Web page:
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Raise a (Recycled Wine Bottle) Glass to These Cool Finds

Posted Mar 09 2013 7:10am
So I'm cutting the darn bottles again, and not just for my own personal gifts-by-your-door vases this time. I've actually had a request for them, from a friend of mine who is serving on the board of directors of a very interesting non-profit (about which I'll write once I visit its operations) and is planning an artsy, recycled-materials fundraiser. 

My success rate of "clean cuts" depends on forces beyond my control, apparently, and can vary in range from 30% to 50%. I'm done having a broken heart when my favorite bottles get the dreaded last-second "stress fracture." It's just how it goes. They say success in life is trying 100 things and 99 of them fail. Sometimes that's what it feels like with the bottles.

When it works, however, it's a glorious thing. The joy of a clean break culminates in the gentle slipping apart of the top and bottom of the bottles, with the sweetest, slightest sound. Kind of a whoosh. It's hard to describe this little pleasure in life without you actually experiencing it yourself, but let's just say it's a moment of sheer satisfaction.

For anyone who is considering bottle-cutting, here is the story of my journey to learn how to do this , and to try to "make something" of it with the help of a whole slew of folks (including renowned artist Steve Penley and many other local artists). (We raised enough money for the food pantry garden for a year last year, which is why you haven't heard us begging for money again yet, and why we were able to purchase all that lovely fresh compost and organic fertilizer that just got spread--this photo of the garden is from this past Wednesday.)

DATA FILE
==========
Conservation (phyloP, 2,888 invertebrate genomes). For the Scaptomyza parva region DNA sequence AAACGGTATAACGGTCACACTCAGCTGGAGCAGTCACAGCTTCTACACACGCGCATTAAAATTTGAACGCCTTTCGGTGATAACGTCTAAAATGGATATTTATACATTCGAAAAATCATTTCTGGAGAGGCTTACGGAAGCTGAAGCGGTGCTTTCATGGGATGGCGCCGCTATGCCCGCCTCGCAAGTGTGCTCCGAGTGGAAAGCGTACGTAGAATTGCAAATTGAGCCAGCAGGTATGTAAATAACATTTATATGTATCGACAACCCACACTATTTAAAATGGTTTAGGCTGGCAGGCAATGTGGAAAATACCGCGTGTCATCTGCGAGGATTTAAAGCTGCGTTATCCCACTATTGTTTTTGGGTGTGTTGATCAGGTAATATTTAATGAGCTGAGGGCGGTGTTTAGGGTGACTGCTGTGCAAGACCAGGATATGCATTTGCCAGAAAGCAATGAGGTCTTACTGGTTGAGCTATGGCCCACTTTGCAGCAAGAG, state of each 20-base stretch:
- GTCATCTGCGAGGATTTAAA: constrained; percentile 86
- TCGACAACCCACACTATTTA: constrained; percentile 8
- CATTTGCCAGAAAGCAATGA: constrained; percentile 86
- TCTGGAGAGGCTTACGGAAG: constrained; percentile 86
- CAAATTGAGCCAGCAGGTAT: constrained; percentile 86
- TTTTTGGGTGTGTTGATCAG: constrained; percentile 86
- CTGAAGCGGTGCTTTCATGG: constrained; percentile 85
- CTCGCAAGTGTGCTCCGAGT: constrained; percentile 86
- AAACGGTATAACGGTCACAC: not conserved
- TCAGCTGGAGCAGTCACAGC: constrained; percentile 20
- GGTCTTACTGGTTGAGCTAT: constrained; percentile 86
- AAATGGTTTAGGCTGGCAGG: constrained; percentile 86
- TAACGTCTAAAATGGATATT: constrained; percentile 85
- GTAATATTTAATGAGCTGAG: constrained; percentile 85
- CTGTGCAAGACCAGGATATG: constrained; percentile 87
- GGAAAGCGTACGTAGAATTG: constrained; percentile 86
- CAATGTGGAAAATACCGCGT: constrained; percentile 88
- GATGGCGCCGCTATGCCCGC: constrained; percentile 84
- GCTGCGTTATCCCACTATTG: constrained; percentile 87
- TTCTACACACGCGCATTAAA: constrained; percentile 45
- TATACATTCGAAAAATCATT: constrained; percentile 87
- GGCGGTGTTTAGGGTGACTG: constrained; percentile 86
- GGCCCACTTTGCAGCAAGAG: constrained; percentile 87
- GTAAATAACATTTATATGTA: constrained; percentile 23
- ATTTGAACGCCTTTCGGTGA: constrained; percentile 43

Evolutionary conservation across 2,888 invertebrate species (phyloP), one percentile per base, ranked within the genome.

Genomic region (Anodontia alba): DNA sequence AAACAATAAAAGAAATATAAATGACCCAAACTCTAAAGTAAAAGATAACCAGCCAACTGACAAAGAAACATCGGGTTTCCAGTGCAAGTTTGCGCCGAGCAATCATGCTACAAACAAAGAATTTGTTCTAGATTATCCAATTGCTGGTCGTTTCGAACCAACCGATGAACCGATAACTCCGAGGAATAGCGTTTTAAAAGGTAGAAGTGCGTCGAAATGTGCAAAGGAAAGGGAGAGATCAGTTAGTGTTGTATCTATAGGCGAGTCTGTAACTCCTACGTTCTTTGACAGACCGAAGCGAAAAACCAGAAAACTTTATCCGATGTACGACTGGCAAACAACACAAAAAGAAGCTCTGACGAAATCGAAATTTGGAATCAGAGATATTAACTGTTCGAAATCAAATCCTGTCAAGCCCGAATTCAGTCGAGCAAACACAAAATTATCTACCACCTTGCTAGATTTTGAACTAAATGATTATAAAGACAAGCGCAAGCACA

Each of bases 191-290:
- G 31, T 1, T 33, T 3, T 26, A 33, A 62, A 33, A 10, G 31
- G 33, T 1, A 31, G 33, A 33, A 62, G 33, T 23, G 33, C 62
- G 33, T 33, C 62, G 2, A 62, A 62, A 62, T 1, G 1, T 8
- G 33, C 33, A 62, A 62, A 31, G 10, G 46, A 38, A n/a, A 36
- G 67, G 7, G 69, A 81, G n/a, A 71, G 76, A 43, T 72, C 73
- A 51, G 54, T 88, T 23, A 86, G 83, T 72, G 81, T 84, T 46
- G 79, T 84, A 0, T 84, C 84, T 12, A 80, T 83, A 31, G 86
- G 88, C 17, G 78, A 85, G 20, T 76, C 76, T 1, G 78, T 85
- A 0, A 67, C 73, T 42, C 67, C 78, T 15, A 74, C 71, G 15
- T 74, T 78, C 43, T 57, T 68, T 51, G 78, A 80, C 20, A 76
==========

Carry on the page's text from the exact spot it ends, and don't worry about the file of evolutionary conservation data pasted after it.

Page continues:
Anyway, so I set this stage for you so you can understand why I almost fell over when I walked into a local vendor event in the Buckhead section of Atlanta yesterday and saw this. A table full of cut wine bottles from the Uncorked Glass Company

Now, I've seen things like this before, but they were painted as vases, like we did, or still had their labels on and were turned into candles, or, of course, they were those hydroponic grow bottles like we tried to make (which, frankly, never really worked but I'm not done with that yet--I have an idea . . .). These ones were plain. Plain as can be. They were being sold as drinking glasses, and sure enough, some magic had been performed that rounded and smoothed the tops of the cut bottles into lips from which it is suitable to drink without impaling yourself with glass shards.

I got to talking with Hannah Hart, whose husband, Daniel, does all the cutting, about the "lip secret." But she wouldn't budge--her lips were sealed. I did find out that Daniel cuts something like 150 of these a day, and he has an 80-90% success rate. I asked if he used the "wet saw method" to achieve that rate of success (this is how ridiculously into the bottle cutting I had gotten last year--extensive research and conversation about the "wet saw" method including where to rent one, cost justification, etc.) But no. He does the "water method," and way better than I do.